NHS HIGHLAND has denied using the deaths of five babies as a ploy to rush through its plan to downgrade the maternity service in the far north. One of its senior medical staff maintains the health board used the fatalities to allow it to avoid public scrutiny of its move to axe three consultants and put midwives in charge of the baby unit of Caithness General.
Raigmore-based James Bingham also claims his serious misgivings had not being given enough attention and that the board had wrongly stated in January of last year that there had been no clinical opposition to the change. last week.
Dr Bingham said the people of Caithness have been “very badly served” by the way the board ushered in the major change in the service.
While opposed to the downgrading, the obstretrician agreed with his Raigmore colleagues that the previous arrangements at the Wick unit were “not sustainable”.
However, he added: “I was not convinced by the board’s arguments that the proposed change in November/ December 2016 was justified on grounds of safety.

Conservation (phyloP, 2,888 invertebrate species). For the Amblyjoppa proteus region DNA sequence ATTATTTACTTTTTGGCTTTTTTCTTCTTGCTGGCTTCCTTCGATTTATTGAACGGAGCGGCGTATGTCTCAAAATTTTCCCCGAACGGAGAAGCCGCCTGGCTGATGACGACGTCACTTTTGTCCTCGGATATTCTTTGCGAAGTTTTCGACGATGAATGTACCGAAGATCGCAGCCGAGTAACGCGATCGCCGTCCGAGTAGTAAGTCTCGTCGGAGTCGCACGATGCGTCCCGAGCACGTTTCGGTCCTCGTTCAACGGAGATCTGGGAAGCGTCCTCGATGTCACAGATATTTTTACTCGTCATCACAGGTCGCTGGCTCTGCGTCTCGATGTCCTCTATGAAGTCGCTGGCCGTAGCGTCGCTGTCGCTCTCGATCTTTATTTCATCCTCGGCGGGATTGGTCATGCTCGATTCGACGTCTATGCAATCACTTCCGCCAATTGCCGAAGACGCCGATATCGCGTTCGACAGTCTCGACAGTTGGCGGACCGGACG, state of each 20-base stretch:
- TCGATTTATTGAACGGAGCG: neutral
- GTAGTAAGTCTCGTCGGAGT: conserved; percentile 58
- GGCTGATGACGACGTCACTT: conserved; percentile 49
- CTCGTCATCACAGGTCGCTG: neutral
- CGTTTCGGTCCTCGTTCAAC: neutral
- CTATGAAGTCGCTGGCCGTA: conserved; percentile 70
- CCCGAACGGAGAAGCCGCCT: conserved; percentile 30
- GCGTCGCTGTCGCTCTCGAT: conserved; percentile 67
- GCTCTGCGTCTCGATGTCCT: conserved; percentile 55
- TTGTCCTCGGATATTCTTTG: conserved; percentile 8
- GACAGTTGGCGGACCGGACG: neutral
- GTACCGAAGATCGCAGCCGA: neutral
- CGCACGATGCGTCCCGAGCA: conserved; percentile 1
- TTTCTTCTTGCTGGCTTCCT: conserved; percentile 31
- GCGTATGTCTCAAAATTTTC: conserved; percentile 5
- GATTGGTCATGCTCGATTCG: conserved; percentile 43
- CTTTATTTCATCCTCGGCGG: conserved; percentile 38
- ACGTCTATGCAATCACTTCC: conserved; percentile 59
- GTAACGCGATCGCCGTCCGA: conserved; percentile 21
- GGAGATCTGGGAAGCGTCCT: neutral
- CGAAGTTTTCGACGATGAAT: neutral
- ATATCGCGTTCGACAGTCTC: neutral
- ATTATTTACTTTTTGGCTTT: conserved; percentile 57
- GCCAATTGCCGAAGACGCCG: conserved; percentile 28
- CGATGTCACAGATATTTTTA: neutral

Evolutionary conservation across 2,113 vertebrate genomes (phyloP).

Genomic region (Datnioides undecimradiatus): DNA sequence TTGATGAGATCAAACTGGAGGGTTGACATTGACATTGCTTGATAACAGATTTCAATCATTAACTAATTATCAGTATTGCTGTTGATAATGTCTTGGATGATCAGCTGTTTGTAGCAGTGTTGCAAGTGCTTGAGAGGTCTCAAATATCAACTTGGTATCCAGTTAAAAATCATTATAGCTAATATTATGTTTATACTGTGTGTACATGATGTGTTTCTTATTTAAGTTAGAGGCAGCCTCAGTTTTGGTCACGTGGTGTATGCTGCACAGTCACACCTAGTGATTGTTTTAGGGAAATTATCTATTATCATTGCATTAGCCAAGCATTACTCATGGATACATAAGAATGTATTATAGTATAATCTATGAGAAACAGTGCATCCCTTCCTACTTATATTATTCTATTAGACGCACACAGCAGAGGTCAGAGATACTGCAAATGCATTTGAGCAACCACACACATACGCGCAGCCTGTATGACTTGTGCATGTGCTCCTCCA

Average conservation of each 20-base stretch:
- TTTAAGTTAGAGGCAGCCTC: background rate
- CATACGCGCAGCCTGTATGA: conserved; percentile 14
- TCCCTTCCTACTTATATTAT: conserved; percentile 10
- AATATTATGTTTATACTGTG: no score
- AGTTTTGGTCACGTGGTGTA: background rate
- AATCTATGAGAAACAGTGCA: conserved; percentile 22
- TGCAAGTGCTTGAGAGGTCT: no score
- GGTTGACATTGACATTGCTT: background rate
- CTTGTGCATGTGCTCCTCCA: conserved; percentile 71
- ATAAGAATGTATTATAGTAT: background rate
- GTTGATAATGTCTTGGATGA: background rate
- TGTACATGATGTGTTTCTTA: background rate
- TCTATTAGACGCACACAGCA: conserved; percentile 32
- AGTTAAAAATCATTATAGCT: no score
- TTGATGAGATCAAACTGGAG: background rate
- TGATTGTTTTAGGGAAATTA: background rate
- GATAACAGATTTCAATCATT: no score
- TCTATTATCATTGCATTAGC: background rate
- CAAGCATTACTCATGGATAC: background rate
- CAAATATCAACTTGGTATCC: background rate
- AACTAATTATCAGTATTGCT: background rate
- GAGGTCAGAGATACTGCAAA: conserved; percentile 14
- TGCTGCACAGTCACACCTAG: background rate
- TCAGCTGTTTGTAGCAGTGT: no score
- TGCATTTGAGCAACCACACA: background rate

Dr Roderick Harvey, NHS Highland’s medical director however said Dr Bingham’s view were at odds with that of the other experts who contributed to the review of safety at the Wick baby unit.
He said the change was agreed in September 2015 as an interim measure on safety grounds following the death of a baby from sepsis, pending more detailed review.
He said: “While Dr Bingham is obviously entitled to his view, he is simply incorrect that safety and the death of five individual infants was used as a pretext to avoid wider consultation on the decision to reconfigure the unit.
“It is important to note also that this was not a rushed ‘cliff edge’ transition as has been suggested by Dr Bingham, as the unit had effectively been operating under restrictions equivalent to a community midwife unit for over a year at that time.”